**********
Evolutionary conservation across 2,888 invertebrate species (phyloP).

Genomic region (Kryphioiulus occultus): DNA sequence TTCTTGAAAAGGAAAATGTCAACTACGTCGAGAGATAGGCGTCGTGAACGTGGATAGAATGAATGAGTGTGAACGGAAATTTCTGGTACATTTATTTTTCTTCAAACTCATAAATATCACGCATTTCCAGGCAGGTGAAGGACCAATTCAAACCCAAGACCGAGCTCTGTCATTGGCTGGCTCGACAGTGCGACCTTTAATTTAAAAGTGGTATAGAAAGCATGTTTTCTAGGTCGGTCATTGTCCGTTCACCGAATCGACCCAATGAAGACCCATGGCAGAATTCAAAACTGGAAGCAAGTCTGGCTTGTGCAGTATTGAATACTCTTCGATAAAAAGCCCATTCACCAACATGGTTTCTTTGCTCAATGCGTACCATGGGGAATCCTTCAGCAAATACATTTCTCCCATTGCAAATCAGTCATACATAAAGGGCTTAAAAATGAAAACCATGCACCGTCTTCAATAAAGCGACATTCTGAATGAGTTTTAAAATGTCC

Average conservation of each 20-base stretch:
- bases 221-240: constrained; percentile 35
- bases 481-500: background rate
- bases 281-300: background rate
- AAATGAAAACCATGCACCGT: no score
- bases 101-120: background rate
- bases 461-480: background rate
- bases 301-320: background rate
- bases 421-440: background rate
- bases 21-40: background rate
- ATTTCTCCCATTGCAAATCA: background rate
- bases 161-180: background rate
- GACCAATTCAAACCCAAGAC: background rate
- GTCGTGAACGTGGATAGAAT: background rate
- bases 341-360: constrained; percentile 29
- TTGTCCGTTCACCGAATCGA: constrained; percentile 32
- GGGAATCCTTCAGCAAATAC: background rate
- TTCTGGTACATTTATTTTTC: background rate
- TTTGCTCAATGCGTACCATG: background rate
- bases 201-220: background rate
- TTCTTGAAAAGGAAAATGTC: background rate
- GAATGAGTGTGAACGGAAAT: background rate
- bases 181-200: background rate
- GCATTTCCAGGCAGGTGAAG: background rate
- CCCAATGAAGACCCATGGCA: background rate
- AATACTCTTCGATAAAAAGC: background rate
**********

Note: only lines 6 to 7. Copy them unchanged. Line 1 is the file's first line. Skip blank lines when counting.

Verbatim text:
- bases 281-300: background rate
- AAATGAAAACCATGCACCGT: no score